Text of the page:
The information may contain statistical figures, graphs, and suggestions that can be valuable for the management to refine their practice.
Like lawyers, accountants also have many specialized fields and titles, depending on their work environment.
You’ll find government accountants that are responsible for maintaining and examining government records. And also public or management accountants that cater to private organizations and individuals. The general duties of an accountant are:
• Monitoring the finances of a business to ensure that they align with modern laws and regulations while staying accurate.
• Handle tax-related activities such as computing tax, managing tax returns, and paying the required tax on time
• An extensive overseeing of financial activities to identify weak points and introduce the newest accounting techniques to improve efficiency
• Documenting of financial records while organizing and analyzing them regularly
• Identifying fraud risks to warn the company against mismanaged use of resources or money
• Provide suggestions and advice to optimize cost efficiency, boost revenue and determine profit margins.
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Is Law School Easier Or Harder Than Accounting?
A Law degree is more difficult than an Accounting degree since it requires more effort, commitment, and lengthy hours of study to complete the challenging coursework.
It may sound very cliché, but your preference and interest in a respective field determine whether you’ll find it easy to learn new concepts or you’ll be playing Mario Kart on your phone during the lecture.
Of course, both are professional fields that require specialized study of intricate matters, and no one will serve it to you on a silver plate.
But if an individual finds themselves at home while writing pages or creating essays, they may find it easy to do the lawyer work. And if someone is into numbers and mathematics, they might discover accounting as their cup of tea.
Regardless, there are some dissimilarities in the educational process of both these professions.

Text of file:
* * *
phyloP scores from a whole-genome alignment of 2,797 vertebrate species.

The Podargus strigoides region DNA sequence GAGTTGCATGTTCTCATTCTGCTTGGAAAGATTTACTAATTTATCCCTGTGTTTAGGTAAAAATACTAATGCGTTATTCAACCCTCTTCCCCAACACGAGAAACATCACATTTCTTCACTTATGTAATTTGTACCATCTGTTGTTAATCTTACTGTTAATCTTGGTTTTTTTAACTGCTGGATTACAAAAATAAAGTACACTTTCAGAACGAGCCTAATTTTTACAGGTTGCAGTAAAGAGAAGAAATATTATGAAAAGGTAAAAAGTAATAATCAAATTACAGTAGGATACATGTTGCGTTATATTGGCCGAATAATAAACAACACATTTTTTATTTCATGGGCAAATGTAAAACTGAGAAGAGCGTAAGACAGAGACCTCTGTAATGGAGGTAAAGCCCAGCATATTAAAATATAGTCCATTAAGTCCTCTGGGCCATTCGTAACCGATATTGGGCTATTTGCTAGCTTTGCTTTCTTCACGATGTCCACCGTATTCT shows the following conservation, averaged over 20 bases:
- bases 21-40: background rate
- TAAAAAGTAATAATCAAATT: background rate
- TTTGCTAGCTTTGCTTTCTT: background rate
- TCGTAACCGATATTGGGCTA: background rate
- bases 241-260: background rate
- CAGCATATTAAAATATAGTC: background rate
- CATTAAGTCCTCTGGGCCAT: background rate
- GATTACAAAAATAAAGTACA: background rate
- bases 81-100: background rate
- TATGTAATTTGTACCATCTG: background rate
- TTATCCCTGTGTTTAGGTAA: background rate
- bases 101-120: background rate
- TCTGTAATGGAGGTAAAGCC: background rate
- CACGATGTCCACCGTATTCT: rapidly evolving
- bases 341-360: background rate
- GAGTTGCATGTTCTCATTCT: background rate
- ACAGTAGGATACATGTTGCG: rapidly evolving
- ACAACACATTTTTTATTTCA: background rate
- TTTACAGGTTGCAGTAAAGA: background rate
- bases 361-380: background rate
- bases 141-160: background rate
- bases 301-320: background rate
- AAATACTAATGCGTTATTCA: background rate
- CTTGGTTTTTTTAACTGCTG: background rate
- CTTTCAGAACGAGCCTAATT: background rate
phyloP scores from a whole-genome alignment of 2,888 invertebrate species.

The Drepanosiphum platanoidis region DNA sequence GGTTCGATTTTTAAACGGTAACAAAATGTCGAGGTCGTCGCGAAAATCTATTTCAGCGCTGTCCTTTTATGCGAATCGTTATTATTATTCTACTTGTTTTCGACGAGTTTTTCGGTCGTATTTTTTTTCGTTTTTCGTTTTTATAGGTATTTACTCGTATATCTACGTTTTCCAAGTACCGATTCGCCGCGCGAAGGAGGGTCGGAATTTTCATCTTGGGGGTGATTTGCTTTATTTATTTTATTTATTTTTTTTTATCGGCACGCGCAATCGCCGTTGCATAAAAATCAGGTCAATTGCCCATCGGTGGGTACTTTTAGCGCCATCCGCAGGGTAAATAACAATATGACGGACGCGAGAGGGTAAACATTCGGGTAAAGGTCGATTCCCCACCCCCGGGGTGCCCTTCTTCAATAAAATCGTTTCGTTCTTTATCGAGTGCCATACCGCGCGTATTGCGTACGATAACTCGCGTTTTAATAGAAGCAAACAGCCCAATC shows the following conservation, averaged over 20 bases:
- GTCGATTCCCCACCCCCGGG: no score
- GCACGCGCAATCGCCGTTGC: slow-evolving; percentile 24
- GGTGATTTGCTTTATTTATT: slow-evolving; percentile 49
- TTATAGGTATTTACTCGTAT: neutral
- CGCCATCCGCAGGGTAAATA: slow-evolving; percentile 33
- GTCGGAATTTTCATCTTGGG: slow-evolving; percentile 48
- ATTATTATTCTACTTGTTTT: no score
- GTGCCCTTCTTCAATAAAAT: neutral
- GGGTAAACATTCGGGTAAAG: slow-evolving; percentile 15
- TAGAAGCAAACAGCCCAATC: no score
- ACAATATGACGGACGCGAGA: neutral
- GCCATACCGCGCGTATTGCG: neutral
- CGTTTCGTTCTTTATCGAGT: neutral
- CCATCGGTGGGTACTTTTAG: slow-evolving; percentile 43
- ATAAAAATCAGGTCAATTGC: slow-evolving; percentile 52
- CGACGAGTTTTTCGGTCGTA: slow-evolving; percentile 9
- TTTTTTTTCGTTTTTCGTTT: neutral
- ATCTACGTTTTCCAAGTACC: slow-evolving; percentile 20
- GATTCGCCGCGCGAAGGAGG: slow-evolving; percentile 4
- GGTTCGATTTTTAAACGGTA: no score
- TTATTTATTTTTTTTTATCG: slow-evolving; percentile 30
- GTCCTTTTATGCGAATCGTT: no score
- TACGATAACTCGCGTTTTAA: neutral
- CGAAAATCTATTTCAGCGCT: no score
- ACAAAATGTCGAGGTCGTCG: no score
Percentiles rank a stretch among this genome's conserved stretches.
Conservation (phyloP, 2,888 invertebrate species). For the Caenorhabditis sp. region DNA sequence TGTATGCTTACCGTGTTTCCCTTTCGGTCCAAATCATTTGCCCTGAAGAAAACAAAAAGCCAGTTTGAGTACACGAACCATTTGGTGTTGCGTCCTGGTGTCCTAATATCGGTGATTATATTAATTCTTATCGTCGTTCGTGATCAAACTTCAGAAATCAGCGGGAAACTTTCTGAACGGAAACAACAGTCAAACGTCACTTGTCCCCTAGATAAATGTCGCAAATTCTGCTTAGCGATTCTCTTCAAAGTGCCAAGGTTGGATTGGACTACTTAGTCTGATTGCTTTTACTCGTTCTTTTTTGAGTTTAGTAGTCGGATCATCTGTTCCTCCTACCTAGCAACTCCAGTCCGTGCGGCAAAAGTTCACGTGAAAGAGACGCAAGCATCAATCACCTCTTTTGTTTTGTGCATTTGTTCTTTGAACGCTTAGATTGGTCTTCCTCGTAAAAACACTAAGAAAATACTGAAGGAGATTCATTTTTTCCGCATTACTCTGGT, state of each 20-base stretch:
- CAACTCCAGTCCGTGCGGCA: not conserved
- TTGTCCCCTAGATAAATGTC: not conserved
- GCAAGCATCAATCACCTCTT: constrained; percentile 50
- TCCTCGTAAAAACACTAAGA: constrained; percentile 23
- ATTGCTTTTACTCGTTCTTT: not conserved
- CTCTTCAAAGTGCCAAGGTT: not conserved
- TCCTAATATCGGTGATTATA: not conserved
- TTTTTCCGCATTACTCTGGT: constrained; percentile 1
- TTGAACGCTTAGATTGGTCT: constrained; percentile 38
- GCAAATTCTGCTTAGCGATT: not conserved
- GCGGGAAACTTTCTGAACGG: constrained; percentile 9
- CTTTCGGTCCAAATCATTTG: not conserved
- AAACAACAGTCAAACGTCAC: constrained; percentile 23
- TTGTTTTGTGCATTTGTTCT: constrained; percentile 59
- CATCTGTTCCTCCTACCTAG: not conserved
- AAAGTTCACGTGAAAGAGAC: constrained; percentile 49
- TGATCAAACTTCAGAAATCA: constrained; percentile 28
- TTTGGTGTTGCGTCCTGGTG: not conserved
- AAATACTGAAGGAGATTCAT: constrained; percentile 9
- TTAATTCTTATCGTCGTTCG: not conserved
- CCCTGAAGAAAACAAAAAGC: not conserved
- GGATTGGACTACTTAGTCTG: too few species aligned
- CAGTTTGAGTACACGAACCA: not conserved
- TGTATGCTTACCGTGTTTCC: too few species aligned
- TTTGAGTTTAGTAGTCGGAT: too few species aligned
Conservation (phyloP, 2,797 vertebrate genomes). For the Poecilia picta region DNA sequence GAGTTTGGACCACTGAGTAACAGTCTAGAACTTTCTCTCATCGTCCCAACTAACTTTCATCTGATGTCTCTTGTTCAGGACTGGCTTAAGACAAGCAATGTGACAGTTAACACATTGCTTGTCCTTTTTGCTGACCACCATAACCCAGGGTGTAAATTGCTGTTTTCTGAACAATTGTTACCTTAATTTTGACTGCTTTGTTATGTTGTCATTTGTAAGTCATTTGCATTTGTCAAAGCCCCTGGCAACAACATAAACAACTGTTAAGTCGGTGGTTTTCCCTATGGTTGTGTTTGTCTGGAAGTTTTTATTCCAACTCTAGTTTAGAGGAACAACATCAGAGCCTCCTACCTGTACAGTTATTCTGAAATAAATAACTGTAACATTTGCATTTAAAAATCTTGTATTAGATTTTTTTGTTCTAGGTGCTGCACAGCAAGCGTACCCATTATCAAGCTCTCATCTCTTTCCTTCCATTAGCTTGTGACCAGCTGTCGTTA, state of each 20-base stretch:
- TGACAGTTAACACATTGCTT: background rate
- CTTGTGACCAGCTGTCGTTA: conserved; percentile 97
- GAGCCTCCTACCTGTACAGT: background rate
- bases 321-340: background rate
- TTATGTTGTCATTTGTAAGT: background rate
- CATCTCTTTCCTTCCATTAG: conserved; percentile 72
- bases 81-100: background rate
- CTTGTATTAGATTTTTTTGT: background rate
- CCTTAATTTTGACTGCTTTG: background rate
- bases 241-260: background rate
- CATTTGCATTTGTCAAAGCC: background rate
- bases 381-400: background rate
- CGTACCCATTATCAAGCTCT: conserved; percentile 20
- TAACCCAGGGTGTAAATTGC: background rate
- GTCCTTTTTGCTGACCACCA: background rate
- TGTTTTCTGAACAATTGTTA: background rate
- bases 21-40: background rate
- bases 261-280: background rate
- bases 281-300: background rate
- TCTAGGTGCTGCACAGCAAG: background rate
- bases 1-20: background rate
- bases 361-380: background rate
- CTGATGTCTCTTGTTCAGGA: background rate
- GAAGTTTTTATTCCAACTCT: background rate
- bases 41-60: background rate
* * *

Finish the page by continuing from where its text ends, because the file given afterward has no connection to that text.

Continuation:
For example, law students have to pass an additional bar exam conducted by a federal agency to start their legal practice after their graduate exam.
On the contrary, accountants don’t necessarily have to specialize in a field to be legally eligible for job opportunities. They can complete the designated hours and get a CPA (Certified Public Accountant) certification.
So in direct comparison, an accountant degree may involve fewer extensive educational steps than a law degree.
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Law Or Accounting, Who Earns More? (Explained)
According to a statistical report from May 2020 (1), the median annual pay of lawyers is around $126,930.
This amount refers to the number which divides the total population in half, meaning 50 per cent of lawyers earn more than the median amount, while the other half earns less.
The same study also suggests that the lowest 10 per cent managed to earn less than $62,490, while the top 10 per cent earned a staggering $208,000 annually.
On the other hand, accountants enjoy a median annual wage of $73,560 (2), which is relatively less than what lawyers make. The lowest 10 per cent managed to earn $45,220, while the top 10 per cent got their hands on $128,680 per year.
Hence it is safe to say that being a lawyer can bring you more riches than being an accountant.
If you appreciate the research and document analysis, are critical minded, and are enthusiastic about advancing justice in society, you should consider studying law. If you prefer focusing on money management, financial recording, and reporting, you should consider studying accounting.
Accounting and law are both respectable professions with plenty of opportunities for advancement, especially if you’re a motivated student. Each domain offers numerous options to earn money, advance in the corporate ladder, and pursue multiple career options within the area.
We conclude this article with a high expectation that you now understand the crucial differences and key details around both reputable professions.
Whether you want to be a lawyer or an accountant, your determination to do better while refining your personality/skills can help you achieve your goals and master your craft.
A good accountant can do wonders in the legal industry, and a vigilant lawyer can make their way into a financial firm. It’s all up to you!